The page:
Flour Power

Flour Power: Artisan bread moves in an even fresher direction with wheat grown and milled in North Carolina
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It’s no secret that Western North Carolina has a love affair with the farm-to-table movement. Locally minded shoppers consistently seek out foods that have no recollection of a cross-country truck ride. But Jennifer Lapidus of the North Carolina Organic Bread Flour Project would like to introduce us to another local movement—the farmer, to miller, to baker connection.


For two and a half years, the project, an initiative of the Carolina Farm Stewardship Association, has been working to unite bakers into a buying collective for North Carolina-grown wheat, rather than the traditional Midwest supply.

This is when you ask yourself, “who grows wheat in this state?”

Actually, North Carolina farmers grow more wheat than any other state in the Southeast, but it’s soft wheat—not the hard variety best for making bread flour—and the majority is not grown organically. Yet, thanks to the Uniform Bread Wheat Trails, a breeding program underway through the USDA’s Agricultural Research Service in Raleigh, hard wheat varieties are being developed to withstand the Southeast’s higher rainfall and humid conditions. With guidance from N.C. State University’s Organic Grains Project, growers in the Carolinas completed the second year’s harvest of bread wheat in June.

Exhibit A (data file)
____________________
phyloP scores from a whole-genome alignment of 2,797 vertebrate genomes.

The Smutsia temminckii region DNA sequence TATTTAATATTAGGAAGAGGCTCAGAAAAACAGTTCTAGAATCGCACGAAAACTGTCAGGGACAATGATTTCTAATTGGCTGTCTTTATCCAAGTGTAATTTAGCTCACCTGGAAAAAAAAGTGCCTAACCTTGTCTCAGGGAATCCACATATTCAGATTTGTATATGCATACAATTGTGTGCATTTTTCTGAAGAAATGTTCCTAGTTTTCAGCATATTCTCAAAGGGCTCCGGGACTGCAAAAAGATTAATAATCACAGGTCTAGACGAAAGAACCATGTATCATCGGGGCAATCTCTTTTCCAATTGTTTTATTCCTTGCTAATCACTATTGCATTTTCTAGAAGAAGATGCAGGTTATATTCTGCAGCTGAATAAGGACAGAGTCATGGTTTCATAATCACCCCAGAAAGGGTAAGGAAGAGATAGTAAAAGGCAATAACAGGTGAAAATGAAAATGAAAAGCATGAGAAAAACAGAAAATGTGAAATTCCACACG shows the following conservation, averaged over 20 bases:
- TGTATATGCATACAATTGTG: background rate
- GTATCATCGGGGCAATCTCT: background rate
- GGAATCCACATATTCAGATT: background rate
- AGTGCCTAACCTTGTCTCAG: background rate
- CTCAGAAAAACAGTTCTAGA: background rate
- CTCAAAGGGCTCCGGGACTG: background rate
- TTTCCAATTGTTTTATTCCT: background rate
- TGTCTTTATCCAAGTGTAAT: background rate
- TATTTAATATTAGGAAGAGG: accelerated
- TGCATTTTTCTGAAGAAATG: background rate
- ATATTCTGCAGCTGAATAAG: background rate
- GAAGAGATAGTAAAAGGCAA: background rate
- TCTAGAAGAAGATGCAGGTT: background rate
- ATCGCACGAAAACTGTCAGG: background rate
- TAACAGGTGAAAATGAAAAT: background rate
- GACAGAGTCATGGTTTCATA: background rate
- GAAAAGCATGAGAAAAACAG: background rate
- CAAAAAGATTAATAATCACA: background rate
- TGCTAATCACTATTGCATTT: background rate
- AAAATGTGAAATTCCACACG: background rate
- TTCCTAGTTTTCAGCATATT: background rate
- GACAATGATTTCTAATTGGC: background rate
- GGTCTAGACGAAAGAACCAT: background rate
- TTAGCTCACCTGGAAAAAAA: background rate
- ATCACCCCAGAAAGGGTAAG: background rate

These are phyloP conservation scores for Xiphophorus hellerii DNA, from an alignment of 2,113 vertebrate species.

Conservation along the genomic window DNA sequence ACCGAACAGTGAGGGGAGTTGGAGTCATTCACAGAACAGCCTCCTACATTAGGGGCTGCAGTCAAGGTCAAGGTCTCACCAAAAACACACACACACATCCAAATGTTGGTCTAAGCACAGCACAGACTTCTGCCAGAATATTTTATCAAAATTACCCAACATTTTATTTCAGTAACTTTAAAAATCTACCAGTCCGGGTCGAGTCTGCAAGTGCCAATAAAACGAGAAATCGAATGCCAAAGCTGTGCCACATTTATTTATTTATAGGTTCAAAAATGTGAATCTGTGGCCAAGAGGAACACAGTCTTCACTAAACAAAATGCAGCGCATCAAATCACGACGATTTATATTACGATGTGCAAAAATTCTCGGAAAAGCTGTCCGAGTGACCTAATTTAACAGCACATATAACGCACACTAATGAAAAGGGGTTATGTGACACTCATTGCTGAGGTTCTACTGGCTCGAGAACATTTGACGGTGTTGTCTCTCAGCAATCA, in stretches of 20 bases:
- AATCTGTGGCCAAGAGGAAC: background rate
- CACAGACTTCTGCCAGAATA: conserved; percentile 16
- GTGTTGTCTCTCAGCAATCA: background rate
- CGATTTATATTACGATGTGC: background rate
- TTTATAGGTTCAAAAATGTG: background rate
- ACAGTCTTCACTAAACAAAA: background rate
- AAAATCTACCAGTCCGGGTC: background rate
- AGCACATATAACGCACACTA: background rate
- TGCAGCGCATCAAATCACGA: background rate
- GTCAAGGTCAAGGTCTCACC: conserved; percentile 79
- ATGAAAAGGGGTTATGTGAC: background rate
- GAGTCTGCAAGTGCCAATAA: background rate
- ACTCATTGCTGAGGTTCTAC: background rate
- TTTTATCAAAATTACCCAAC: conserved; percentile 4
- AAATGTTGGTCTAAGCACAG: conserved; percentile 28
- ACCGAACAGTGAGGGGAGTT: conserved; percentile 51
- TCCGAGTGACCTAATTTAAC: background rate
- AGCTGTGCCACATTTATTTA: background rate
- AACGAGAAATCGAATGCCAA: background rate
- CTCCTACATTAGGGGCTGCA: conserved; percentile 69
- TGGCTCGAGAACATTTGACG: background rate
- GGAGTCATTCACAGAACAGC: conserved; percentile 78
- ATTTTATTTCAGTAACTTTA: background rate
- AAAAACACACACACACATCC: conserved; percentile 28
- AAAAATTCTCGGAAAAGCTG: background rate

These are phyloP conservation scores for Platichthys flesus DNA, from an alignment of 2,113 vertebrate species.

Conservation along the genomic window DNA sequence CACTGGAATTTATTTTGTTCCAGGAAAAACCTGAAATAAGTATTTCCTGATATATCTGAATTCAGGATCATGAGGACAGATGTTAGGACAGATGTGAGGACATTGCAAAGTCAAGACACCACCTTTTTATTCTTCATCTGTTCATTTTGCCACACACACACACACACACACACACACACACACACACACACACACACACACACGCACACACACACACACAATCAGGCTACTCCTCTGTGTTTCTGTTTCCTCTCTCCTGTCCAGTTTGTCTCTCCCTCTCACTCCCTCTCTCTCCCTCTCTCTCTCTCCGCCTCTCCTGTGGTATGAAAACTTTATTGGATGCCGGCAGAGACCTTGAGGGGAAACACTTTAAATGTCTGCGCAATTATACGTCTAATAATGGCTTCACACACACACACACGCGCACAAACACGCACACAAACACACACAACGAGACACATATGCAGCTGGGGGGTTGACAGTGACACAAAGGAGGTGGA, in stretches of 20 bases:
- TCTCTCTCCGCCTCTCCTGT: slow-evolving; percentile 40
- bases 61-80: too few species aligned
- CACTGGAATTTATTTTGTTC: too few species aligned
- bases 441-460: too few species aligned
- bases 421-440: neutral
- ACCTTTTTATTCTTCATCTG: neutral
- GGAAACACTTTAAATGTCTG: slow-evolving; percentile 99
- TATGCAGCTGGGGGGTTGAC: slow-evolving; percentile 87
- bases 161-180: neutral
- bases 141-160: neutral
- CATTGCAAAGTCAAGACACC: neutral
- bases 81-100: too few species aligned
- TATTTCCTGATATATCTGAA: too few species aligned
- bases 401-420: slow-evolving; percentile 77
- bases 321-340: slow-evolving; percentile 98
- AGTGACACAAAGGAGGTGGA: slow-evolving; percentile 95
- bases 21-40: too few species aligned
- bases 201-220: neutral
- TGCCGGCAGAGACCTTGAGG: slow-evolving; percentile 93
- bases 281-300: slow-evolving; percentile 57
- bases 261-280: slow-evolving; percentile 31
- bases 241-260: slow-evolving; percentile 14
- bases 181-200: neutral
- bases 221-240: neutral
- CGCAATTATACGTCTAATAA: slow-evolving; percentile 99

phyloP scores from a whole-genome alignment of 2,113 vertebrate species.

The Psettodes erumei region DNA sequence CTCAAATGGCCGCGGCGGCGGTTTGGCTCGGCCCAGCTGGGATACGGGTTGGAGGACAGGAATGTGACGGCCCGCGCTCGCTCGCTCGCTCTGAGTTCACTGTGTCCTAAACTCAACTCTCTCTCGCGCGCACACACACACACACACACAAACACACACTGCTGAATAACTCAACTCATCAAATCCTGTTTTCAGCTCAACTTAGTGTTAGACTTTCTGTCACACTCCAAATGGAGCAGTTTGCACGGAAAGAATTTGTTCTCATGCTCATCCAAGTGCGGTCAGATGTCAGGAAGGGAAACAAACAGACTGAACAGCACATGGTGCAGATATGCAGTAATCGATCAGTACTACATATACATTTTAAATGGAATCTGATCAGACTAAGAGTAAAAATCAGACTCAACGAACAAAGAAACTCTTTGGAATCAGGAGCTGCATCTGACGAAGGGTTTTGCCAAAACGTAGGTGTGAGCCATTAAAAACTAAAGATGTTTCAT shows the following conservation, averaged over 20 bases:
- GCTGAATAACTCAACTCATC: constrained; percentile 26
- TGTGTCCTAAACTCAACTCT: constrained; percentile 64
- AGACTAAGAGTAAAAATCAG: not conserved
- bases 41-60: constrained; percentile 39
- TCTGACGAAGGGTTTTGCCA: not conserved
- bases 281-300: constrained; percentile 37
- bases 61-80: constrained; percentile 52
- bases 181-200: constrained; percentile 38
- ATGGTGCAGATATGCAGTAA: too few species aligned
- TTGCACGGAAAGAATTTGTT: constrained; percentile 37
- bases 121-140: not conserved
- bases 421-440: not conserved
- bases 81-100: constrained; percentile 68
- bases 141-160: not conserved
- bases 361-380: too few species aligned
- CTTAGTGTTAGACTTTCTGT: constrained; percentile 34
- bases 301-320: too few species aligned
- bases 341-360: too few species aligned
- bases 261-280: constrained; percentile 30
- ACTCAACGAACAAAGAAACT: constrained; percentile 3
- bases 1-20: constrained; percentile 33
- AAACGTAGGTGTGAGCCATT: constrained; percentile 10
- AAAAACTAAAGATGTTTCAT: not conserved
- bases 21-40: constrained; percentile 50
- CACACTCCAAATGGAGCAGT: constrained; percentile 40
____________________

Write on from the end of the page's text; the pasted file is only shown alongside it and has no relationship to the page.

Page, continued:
Until recently there was only one missing element: the mill. Enter the behemoth 6,000-pound, stone-burr Osttiroller gristmill from Tasmania, Australia. Not just any mill, this is “the Rolls Royce of mills,” explains Lapidus. Housed adjacent to Annie’s Bakery facility in Asheville, the mill began offering fresh-ground North Carolina flour to bakers in October.

Seven WNC bakeries are part of a pilot group testing the flour, and the results are expected hit stores in early November. So far, reviews of the flour have been favorable. The hope is that farmers will produce more and more wheat, decreasing bakers’ dependence on sources outside the state. The tasty bonus is that the local flour will further distinguish artisan bread flavors, creating a North Carolina-specific taste, bringing local even closer to home.    

For more about the N.C. Organic Bread Flour Project, visit http://ncobfp.blogspot.com